Here’s just one example from my life. I studied at Cambridge University, and during my introduction week there, one lecturer told us that “everyone thinks they’re the person who was let in by mistake”. I was astonished: this was exactly what I’d thought! For years, I’d been convinced that Cambridge was full of geniuses, and I knew full well that I was no genius! Over the first term, I came to realise that a lot of my new friends there felt just the same. Of course, there was little or no real difference in standard between any of us – it was simply that we were all aware of our own struggles and failings, and that other people’s similar difficulties were invisible to us.
So how does this show itself in our lives?
- We might think that other people are worth our time, attention and love – but that we aren’t.
- Perhaps we praise others’ talents and skills – yet deny our own.
- We encourage others to believe that they can quit smoking, lose weight or find a new career – whilst feeling that we ourselves lack the power to change or to stick to our resolutions.
This isn’t simply a case of low self-esteem. It’s to do with the fact that we know our own hidden thoughts, fears, desires and fantasies. Perhaps we’re ashamed of the times that we think something bitter, unkind or cruel: we may not express it by any word or action, but we know that we thought it.
Of course, we can never know what other people are thinking. We can never see what’s going on inside their head or heart – all we see is the external manifestation of that. And, as we know from our own experience, it’s perfectly possible to think or feel something, and to hide it from the world.
Give yourself permission not to be perfect. If it helps, consider that it’s a form of arrogance to believe that you’re an unforgiveable sinner whereas all those around you are somehow better and more worthy than you are.
Since I became interested in personal development, four years ago, I’ve become more and more acutely aware of the areas in which I fall short. But I know this does not mean I’m any less worthy than others – it simply means that I’m learning to recognise the places where I still need to grow.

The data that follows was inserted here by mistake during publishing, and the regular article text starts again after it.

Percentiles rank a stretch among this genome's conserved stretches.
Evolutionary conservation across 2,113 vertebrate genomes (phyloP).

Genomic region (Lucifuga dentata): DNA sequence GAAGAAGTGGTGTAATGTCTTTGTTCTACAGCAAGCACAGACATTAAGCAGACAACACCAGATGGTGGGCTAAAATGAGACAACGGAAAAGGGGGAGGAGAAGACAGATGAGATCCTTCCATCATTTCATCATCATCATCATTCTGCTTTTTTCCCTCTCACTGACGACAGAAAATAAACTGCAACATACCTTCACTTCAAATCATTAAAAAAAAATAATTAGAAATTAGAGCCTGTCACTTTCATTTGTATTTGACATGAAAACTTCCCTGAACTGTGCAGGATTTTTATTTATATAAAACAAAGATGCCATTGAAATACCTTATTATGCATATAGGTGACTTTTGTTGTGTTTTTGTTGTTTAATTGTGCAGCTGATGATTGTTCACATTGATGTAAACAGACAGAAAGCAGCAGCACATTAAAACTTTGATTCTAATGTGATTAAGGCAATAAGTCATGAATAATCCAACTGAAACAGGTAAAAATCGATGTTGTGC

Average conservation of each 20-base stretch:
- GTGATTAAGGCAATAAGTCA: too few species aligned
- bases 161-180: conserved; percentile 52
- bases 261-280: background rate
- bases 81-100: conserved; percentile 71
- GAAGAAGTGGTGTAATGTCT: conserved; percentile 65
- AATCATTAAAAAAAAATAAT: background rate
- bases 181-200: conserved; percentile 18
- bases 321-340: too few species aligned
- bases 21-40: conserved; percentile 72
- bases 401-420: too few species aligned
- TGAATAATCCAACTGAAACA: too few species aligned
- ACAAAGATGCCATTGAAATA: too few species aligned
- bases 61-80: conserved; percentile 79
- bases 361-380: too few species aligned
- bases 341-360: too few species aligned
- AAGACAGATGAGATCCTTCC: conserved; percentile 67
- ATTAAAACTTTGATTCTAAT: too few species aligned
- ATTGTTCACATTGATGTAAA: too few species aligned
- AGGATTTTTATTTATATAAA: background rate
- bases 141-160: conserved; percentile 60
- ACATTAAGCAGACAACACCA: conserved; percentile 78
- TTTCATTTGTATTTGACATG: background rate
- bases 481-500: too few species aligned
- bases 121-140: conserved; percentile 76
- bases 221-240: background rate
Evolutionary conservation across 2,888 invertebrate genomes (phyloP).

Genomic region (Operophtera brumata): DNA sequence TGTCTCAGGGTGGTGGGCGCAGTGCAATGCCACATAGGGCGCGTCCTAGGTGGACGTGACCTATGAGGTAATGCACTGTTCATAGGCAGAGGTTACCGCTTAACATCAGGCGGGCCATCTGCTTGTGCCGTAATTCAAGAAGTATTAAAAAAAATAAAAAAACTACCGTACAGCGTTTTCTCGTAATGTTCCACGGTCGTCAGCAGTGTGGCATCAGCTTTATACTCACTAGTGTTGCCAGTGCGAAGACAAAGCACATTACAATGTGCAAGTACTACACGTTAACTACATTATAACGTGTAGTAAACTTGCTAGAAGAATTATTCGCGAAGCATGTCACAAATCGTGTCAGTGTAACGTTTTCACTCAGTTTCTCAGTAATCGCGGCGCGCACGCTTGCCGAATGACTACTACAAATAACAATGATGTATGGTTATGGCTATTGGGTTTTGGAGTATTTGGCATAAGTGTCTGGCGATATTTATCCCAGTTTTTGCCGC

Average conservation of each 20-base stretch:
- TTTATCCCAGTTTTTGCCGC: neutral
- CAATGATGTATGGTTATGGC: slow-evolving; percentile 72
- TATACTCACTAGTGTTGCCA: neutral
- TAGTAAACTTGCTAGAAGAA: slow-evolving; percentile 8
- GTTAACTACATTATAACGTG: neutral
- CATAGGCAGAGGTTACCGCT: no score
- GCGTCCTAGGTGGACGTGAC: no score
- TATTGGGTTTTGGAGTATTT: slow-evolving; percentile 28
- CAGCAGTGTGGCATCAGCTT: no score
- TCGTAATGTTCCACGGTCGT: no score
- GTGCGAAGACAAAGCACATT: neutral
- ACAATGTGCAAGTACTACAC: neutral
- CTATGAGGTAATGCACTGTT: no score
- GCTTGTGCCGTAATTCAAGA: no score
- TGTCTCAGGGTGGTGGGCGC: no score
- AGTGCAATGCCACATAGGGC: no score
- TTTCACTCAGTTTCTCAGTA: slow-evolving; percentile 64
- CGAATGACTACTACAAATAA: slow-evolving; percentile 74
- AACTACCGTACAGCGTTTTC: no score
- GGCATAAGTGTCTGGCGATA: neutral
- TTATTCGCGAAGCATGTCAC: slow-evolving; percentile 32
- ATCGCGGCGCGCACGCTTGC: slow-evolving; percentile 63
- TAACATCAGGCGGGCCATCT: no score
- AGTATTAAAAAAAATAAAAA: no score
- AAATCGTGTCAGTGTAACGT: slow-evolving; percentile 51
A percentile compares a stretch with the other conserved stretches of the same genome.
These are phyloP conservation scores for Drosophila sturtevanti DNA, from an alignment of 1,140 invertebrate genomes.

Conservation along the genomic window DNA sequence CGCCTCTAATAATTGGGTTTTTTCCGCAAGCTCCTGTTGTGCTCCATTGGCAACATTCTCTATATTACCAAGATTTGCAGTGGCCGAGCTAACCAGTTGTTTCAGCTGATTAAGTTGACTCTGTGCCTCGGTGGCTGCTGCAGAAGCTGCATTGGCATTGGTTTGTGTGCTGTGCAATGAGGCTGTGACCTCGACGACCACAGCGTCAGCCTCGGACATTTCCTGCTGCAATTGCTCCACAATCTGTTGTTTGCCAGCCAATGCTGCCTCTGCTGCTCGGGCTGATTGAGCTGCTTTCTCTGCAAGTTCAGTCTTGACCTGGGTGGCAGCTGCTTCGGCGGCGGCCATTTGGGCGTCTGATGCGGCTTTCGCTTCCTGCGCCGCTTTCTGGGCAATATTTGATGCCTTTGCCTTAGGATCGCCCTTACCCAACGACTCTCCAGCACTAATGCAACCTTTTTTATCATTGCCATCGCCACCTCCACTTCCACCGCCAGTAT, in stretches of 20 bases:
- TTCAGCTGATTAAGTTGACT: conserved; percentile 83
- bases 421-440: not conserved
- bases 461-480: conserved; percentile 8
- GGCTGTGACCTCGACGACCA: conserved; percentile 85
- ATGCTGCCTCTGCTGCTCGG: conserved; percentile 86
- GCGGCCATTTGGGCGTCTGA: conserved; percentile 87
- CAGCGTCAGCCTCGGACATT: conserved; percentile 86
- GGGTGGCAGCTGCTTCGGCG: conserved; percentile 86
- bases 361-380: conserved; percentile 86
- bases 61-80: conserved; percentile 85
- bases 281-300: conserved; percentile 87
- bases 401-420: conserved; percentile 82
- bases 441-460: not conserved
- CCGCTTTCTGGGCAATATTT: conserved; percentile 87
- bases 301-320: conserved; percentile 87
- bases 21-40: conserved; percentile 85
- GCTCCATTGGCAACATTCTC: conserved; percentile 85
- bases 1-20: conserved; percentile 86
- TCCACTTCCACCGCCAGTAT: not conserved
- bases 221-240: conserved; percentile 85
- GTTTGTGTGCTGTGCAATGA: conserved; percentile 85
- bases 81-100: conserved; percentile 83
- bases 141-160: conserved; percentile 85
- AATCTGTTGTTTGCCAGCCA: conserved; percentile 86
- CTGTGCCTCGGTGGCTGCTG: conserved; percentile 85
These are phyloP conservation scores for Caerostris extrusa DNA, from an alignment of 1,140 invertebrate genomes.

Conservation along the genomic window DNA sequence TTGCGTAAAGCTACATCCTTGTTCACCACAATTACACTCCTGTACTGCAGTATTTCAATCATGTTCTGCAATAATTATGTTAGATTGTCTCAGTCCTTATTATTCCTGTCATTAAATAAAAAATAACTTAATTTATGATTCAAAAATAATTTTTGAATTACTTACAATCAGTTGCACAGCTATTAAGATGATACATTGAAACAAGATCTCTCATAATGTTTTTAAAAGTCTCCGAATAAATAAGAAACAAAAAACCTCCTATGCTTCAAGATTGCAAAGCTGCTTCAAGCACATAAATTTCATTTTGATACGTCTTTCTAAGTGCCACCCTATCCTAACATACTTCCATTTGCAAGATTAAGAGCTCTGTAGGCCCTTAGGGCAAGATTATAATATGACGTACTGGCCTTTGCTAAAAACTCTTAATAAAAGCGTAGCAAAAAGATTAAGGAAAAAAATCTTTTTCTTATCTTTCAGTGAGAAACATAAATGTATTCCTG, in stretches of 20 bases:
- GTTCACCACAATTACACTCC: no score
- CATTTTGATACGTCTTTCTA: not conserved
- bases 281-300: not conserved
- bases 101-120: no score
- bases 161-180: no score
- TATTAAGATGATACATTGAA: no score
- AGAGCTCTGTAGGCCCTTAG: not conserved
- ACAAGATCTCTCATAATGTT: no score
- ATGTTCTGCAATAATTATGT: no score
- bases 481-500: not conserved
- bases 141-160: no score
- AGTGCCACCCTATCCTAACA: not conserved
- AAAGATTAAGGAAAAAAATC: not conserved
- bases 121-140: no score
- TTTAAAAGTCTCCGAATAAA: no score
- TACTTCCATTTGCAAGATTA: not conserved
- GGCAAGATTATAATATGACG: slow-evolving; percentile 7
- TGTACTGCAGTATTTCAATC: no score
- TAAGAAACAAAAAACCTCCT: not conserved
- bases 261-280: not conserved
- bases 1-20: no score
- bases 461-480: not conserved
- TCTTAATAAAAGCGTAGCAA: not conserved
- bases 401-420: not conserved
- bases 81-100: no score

To make this a little clearer, here are a couple of examples:
- If we pay attention to our time-management, we might berate ourselves for wasting time and procrastinating – when we’d be much more forgiving to others, and would recognise that no-one can focus 100% for long.
- If we’re trying to be more loving towards our children, we might become better at noticing the times when we behave impatiently – yet we’d forgive our spouse for the same actions (recognising the role that tiredness, worry or other factors might play).
Here’s the truth: you are absolutely worth exactly as much as every other human being on this planet. Everyone has doubts, insecurities, and times when their innermost thoughts are ones they’d be horribly ashamed to express.
I won’t give you a trite list of “ways to nurture yourself” (I’m really not a “take a long bath” person myself). You probably already know exactly what you can do in order to give yourself the spiritual encouragement and nourishment that you need. I simply want you to know that you have permission to treat yourself just as well as you’d want to treat your friends, partner and children.
Ali Hale is a freelance writer from London in the UK, and is currently taking an MA in creative writing. She writes for a number of sites, including her own Aliventures blog which focuses on getting more from life.
If you have your own stories and experiences of self-nurture (or your own struggles with treating yourself well), please share them with Ali in Comments below.